According to Marie McDonnell of McDonnell Property Analytics, Mary Kist is a robo-signer.   Ms. McDonnell’s thorough and pro bono analysis performed for the Essex, Massachusetts Register of Deeds is here.  Mary Kist, sitting in Dallas Texas, had no factual knowledge of the contents of the 5/26/10 AOM and no legal authority to sign it.  The fact that Wells Fargo had to go to Dallas, Texas to find someone to sign the 5/26/10 AOM when it is headquartered in San Francisco is powerful and dispositive evidence that it did not acquire legal title to the loan prior to February 26, 2004.  These fraudulent assignments of mortgage exist in every securitized mortgage foreclosure.  They are always executed years after the closing of the securitization trust and typically by someone who has no idea what they are signing.  They are also always executed in a state a long distance from, and outside the subpoena power of, the state in which the foreclosed property is located.

The significance of the too late assignment of mortgage is this.  Wells Fargo never acquired “legal title” to the securitized loan.  This is an unfixable error.  It also exposes the MBS holders to 100 percent tax penalties.  Because of this, Wells Fargo, according the Erobobo, Salidivar and Glaski cases cited above, does not and cannot have “legal capacity” or legal “standing” to make a claim to the property.  In short, the 5/26/10 AOM is irrefutable evidence that the Series 2004-B Trust is a “busted trust” with no identifiable owner of the mortgage.

Fannie Mae Securitization

Fannie Mae’s fraud differs from private securitization fraud.   Although Fannie Mae is subject to the same trust rules and makes the same representations regarding physical receipt of securitized notes and mortgages prior to the “Issue Date” of the MBS, Fannie typically comes into record title after the foreclosure.  In a typical Fannie case in Minnesota, an entity like Bank of America will conduct the foreclosure and then deed the property to Fannie Mae.   Attached is a September 7, 2010 quit claim deed (“9/7/10 QCD”) from BAC GP, LLC to Fannie Mae relating to my home.  As you can see, the “total consideration” for this transfer was “less than $500.”   Jill Landeros, as “Assistant Secretary” of “BAC Home Loans Servicing, LP” executed the deed in New York.  The 9/7/10 QCD claims, without any independent authority, that BAC GP, LLC is the “general partner” of BAC Home Loans Servicing, LP.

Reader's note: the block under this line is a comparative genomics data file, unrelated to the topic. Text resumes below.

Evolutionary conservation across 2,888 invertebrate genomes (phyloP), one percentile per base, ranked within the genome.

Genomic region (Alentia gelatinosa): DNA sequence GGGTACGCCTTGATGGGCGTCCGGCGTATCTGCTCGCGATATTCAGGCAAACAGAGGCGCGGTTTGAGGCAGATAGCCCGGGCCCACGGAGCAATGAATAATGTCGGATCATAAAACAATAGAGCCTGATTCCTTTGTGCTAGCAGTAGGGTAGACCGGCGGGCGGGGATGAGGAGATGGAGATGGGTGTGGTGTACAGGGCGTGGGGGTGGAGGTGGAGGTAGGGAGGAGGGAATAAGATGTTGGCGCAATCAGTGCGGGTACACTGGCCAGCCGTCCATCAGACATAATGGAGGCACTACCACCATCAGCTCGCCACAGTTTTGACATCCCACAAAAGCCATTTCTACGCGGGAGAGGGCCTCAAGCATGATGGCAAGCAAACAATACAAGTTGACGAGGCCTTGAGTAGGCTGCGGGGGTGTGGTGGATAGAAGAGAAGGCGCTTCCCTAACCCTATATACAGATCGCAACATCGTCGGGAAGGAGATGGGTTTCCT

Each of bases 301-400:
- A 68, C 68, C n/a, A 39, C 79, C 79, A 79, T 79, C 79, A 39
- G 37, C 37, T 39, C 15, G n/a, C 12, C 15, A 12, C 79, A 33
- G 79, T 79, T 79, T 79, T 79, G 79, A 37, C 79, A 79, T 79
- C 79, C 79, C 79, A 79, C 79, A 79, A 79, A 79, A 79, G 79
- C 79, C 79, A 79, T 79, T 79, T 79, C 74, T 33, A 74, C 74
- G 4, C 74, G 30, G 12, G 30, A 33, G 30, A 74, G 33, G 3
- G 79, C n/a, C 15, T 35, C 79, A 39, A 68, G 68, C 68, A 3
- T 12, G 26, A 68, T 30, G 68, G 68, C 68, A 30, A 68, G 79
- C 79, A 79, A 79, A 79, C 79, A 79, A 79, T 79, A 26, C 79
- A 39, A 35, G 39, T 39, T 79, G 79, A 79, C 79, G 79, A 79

If this was done properly in accordance with the Fannie Mae Trust Indenture and Custodial Agreement above, Fannie Mae would have taken legal title to this loan in 2006 and would have in its possession the original note and fully executed assignment of mortgage dated sometime in 2006, the loan origination date and prior to the MBS Issue Date.  For the same “busted trust” reasons cited above, because the 9/7/10 QCD is dated four years after last possible closing date of this securitization trust, Fannie Mae does not have legal title to this loan.  Like the above example, the 9/7/10 QCD is powerful evidence that Fannie Mae never obtained legal title to this loan.

There are other nuances relating to Fannie Mae foreclosures, including the application of District of Columbia trust law and the occasional fraudulent assignment of mortgage to Fannie, but generally the above—bailout bank servicer with no right, title or interest in the loan conducts the fraudulent foreclosure and then deeds its interest to Fannie Mae—is how Fannie Mae illegitimately steals homes.

Freddie Mac Securitizations